Abstract| Volume 20, ISSUE 4, SUPPLEMENT , S19, April 2019

(174) Let's Talk about it: Daily Associations between Shame and Pain and Sexual Distress in Couples Coping with Vulvodynia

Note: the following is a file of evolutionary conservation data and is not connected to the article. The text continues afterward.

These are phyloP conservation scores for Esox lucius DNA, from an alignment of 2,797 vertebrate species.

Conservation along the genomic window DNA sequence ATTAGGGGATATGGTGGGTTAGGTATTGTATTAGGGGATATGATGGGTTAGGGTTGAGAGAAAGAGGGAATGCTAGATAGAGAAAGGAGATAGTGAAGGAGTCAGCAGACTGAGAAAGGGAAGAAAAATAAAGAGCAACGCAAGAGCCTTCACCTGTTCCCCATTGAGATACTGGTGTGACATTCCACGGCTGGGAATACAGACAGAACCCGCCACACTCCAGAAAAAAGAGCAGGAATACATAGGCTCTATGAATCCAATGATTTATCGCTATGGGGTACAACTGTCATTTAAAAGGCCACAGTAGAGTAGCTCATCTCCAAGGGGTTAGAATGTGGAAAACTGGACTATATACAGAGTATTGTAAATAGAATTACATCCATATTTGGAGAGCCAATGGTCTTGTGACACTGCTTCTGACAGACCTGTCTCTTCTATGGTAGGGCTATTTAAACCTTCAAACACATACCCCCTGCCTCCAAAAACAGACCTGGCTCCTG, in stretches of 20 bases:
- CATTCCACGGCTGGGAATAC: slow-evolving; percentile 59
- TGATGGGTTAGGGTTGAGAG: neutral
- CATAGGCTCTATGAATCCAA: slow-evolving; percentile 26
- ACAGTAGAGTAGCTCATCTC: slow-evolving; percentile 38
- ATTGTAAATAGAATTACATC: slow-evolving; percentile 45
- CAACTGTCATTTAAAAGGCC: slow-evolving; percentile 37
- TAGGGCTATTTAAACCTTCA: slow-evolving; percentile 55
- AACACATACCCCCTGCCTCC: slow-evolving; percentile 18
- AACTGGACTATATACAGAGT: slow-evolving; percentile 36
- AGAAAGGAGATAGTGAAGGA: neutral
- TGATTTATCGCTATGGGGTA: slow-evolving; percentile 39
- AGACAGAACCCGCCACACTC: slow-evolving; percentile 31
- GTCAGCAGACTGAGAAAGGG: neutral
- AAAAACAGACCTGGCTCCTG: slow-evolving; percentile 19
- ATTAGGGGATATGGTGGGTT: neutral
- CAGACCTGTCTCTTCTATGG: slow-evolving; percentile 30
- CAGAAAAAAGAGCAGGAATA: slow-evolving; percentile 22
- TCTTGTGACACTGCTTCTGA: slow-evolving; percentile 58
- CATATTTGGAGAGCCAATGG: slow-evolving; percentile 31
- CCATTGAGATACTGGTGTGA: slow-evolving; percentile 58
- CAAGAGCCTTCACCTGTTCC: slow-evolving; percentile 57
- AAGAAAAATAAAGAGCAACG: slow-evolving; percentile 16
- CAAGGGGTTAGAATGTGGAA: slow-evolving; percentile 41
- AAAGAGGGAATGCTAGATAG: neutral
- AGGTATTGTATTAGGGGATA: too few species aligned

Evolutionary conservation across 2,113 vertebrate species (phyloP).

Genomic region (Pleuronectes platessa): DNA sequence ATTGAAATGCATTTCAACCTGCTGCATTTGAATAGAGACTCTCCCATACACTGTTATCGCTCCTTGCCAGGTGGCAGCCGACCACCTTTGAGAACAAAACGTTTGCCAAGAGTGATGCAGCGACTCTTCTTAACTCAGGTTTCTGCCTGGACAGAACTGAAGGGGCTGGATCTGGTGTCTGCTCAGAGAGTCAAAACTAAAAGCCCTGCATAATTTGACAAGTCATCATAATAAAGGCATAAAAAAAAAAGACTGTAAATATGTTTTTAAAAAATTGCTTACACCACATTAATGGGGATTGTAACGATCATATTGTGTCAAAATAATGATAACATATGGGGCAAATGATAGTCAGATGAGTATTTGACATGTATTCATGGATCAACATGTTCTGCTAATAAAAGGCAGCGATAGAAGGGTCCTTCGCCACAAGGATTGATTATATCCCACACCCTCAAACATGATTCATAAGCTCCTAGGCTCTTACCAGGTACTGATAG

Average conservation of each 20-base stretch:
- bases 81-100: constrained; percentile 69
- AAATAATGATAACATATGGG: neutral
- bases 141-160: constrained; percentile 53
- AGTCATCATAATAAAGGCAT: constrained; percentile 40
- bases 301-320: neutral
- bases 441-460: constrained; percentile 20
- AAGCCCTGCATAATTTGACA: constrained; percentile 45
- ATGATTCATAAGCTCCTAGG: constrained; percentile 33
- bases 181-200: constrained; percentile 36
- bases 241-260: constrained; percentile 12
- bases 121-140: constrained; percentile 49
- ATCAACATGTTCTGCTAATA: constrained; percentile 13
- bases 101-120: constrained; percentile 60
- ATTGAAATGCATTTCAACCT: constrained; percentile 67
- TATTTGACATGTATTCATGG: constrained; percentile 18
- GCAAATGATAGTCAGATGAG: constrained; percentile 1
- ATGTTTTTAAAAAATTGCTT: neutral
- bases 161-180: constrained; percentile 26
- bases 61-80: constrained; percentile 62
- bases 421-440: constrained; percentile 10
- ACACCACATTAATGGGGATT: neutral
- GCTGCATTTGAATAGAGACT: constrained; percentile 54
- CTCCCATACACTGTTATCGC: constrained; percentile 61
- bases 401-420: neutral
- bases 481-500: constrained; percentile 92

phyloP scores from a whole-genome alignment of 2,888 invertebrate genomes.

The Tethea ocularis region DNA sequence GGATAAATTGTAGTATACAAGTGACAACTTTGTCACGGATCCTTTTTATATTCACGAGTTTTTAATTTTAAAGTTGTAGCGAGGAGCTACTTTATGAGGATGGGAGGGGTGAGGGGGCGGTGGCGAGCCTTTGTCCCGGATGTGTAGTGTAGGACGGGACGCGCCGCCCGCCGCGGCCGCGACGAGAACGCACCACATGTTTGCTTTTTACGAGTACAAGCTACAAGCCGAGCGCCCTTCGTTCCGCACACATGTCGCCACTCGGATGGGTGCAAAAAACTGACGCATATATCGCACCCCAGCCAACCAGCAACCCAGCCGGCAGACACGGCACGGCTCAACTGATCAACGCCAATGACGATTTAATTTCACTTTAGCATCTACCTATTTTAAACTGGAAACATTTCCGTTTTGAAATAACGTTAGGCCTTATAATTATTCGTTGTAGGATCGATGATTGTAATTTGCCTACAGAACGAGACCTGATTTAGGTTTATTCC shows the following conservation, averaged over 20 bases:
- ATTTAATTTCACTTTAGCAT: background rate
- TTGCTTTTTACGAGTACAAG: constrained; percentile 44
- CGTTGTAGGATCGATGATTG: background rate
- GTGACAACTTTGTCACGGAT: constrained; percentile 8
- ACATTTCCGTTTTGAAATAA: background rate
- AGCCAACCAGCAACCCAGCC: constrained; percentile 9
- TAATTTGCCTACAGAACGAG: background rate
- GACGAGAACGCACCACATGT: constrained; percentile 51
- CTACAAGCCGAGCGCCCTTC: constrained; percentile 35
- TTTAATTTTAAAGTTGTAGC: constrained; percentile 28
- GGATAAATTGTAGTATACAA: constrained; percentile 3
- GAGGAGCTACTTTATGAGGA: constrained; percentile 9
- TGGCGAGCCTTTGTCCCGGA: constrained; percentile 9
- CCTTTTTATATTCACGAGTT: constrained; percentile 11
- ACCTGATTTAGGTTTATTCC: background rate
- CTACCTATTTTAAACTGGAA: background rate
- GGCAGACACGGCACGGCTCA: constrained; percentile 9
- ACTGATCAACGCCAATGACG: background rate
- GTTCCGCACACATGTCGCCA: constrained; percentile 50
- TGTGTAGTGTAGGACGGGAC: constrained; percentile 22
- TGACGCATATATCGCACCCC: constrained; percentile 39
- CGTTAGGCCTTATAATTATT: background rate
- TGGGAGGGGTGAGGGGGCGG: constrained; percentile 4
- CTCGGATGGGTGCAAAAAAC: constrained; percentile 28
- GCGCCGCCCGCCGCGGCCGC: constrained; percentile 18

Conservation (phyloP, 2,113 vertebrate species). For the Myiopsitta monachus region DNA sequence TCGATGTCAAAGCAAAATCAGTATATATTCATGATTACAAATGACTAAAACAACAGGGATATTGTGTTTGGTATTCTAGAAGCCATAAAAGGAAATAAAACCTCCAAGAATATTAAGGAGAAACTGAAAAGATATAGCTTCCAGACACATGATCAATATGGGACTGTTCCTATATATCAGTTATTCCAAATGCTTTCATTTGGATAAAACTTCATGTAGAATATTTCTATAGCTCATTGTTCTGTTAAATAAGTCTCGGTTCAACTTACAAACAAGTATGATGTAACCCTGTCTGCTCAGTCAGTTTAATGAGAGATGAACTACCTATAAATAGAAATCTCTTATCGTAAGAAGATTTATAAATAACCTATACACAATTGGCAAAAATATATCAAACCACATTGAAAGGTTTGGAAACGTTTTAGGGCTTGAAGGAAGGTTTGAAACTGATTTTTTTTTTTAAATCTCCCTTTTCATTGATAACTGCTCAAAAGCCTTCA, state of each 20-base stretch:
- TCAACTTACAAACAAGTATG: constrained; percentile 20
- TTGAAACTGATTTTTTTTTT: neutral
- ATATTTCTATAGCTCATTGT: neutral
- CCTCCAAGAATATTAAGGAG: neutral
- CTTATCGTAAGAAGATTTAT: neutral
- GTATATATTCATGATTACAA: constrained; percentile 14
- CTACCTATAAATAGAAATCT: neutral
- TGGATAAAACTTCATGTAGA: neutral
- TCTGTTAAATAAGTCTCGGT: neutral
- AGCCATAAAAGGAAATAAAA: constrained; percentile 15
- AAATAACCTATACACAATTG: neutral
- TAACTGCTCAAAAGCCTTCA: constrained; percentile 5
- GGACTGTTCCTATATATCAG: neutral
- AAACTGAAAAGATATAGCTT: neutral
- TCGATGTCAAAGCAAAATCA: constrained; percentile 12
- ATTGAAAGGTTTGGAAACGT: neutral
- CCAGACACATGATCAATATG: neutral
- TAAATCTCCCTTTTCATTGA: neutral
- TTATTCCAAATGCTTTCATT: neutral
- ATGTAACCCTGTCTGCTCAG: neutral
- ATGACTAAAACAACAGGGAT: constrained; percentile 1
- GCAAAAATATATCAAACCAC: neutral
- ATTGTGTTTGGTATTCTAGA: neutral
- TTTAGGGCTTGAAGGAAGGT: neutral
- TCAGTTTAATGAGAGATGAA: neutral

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      Vulvodynia is a chronic vulvovaginal pain condition with a prevalence of 8% in population samples. It is associated with significant negative psychological and sexual consequences for affected women and their partners. Unfortunately, vulvodynia is often misdiagnosed or ignored by health professionals. Epidemiological studies indicate that only 60% of women with vulvovaginal pain seek medical help and among those, 40% never receive a diagnosis. The lack of support from the health care system may contribute to feelings of invalidation and stigmatization often experienced by women with vulvodynia. Qualitative studies have reported that many of them feel inadequate, are apprehensive to speak about their pain, and fear this condition spells the end of their romantic relationship. Thus, many women come to blame themselves and internalise feelings of shame, as well do the partners for being the potential cause of the pain. However, it remains unclear how daily feelings of shame may impact the pain and its associated distress for the couple. Using a dyadic daily experience method, 71 women diagnosed with vulvodynia and their partners reported on pain-related shame, pain intensity, and sexual distress over a period of eight weeks. Multilevel structural equation modeling was used to examine how daily deviations in shame from a participant's own mean were associated with pain and sexual distress. On days of sexual activity, when women reported feeling more pain-related shame (compared to their average), they reported greater pain and both women and partners reported greater levels of sexual distress. On days of sexual activity, when partners reported feeling more pain-related shame, they reported greater levels of sexual distress. Addressing feelings of shame in therapy and providing women with information about vulvodynia could facilitate communication within their relationships as well as with health care professionals, and break their narratives to remain silent about their pain.
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